The Ala Wai Canal—From Wetlands to World-Famous Waikiki

by Walter Lum,
Richard Cox,

Document Type: Proceeding Paper

Part of: Irrigation and Drainage


The Ala Wai Canal, a man-made tidal estuary on the island of Oahu, Hawaii, is located about a half mile (0.8 km) landward of Waikiki beach and is two miles (3.2 km) long. As Hawaii's most significant drainage and land reclamation project it has had the greatest economic impact. With the construction of the Ala Wai Canal, mosquito-breeding wetlands were drained and filled to form a resort and an urban community, including recreational facilities. The canal illustrates several principles of drainage and reclamation: perimeter drainage, silt-settlement basin, self-cleaning canal and ocean outlet. Waikiki, from wetlands to world fame, provides $70 million in property taxes, more than a third of the taxes received by the city.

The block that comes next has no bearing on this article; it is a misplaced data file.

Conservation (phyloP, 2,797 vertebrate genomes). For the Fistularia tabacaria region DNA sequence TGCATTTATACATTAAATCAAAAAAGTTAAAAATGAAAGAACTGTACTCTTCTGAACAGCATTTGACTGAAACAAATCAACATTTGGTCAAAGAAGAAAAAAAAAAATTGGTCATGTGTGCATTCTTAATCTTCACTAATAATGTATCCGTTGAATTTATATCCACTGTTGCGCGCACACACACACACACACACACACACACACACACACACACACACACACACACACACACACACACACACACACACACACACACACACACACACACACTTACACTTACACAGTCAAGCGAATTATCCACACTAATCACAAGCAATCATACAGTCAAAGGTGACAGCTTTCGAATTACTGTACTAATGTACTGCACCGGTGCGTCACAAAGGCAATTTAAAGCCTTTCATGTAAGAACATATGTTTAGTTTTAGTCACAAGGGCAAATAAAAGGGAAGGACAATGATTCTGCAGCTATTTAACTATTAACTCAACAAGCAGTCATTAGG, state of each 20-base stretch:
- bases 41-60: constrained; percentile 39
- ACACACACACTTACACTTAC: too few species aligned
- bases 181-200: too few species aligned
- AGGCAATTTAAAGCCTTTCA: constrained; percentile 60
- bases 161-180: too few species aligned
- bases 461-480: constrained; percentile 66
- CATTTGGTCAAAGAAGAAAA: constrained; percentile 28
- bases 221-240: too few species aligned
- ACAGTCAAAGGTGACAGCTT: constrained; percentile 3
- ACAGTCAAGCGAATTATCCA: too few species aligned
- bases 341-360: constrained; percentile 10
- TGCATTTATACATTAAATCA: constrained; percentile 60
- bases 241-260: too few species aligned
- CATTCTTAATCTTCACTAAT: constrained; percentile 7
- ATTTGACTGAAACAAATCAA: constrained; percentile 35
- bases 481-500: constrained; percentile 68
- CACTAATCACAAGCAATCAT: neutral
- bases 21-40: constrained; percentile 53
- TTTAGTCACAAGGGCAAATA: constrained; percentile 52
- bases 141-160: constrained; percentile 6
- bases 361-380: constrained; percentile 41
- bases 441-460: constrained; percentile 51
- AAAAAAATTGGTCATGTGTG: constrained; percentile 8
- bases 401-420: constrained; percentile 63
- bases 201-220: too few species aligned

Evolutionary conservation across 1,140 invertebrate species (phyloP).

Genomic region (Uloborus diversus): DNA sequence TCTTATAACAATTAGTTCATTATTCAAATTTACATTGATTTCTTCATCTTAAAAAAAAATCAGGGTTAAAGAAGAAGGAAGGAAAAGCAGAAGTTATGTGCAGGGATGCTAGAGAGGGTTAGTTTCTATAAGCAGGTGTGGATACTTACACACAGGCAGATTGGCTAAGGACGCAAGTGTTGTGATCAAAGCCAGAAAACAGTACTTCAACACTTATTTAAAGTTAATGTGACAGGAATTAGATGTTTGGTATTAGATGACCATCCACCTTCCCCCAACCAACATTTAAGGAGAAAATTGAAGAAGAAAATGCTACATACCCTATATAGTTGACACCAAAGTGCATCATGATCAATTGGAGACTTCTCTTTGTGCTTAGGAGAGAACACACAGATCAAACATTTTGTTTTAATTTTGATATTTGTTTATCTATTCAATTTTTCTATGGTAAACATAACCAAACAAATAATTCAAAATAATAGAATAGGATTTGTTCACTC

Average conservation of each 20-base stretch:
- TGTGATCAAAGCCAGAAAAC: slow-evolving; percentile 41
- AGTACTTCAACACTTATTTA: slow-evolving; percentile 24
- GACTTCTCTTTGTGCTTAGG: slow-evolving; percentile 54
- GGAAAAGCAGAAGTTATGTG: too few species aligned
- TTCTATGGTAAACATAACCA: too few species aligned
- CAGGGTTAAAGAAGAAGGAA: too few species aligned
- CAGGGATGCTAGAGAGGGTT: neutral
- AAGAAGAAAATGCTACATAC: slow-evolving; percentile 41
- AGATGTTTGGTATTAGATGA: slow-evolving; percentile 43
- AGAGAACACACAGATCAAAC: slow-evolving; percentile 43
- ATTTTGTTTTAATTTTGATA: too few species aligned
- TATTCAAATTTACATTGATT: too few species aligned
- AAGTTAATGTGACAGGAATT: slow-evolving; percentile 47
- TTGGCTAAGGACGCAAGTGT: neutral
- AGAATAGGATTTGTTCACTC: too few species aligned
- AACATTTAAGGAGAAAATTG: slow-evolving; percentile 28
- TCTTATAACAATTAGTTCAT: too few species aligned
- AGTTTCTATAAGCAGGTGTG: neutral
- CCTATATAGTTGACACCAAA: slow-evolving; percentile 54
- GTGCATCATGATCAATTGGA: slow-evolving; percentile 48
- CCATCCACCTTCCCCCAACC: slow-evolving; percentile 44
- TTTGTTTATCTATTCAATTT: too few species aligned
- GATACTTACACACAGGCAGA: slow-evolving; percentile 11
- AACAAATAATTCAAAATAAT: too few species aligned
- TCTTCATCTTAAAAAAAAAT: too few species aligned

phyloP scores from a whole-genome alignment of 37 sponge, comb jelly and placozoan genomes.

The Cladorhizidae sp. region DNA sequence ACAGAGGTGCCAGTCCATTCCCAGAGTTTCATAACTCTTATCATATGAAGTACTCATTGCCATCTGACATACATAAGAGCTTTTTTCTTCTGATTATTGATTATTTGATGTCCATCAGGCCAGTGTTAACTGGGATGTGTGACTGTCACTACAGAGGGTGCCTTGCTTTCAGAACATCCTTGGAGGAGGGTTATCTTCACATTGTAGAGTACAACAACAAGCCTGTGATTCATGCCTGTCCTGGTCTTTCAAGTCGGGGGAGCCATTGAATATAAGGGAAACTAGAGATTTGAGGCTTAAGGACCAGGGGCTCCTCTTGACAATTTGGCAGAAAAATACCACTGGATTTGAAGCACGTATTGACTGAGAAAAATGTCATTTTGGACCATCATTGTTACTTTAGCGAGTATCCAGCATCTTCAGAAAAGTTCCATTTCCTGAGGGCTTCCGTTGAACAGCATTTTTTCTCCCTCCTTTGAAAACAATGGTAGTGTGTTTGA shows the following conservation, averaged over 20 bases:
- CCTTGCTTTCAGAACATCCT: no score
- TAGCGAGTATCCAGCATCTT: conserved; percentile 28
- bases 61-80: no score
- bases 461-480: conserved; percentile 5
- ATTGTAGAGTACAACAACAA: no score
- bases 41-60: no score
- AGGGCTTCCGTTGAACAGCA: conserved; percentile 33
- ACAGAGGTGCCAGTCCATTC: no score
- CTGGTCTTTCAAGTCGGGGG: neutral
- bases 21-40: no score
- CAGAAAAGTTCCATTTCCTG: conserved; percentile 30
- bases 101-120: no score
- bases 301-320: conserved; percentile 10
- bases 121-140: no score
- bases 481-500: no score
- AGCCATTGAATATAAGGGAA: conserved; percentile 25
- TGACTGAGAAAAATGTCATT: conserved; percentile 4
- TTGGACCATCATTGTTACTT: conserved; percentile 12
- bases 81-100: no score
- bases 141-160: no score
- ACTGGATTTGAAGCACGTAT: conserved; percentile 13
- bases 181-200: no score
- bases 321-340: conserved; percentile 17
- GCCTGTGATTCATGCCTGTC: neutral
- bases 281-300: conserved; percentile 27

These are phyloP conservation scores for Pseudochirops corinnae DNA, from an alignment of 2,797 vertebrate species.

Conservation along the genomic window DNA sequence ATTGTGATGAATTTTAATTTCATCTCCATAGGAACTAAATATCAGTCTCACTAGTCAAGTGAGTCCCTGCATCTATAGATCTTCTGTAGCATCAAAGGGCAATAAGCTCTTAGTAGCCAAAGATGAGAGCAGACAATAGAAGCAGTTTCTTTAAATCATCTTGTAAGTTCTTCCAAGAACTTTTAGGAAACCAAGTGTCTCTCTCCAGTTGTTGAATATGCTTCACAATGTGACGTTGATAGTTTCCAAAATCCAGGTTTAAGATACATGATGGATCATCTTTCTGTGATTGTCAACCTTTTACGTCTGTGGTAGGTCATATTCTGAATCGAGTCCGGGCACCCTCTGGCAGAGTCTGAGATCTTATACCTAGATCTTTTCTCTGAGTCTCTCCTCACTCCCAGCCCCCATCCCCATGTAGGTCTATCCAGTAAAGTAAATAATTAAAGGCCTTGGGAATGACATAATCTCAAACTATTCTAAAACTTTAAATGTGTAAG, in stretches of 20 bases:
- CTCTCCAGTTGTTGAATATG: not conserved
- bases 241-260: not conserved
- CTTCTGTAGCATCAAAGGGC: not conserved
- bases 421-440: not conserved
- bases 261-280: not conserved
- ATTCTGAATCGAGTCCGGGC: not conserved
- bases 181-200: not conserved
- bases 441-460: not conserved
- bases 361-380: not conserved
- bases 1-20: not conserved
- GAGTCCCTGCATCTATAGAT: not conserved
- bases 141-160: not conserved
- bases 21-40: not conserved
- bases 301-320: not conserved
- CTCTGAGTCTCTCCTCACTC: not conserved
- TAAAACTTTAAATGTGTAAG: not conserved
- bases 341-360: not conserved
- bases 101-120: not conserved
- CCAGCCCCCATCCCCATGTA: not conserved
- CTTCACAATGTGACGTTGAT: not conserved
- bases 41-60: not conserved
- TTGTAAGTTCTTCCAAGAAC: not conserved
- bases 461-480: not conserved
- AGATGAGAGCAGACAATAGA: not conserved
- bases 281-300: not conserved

Subject Headings: Canals | Wetlands (fresh water) | Civil engineering landmarks | Recreational facilities | Taxation | Wetlands (coastal) | Land reclamation | Ocean engineering | Hawaii | United States

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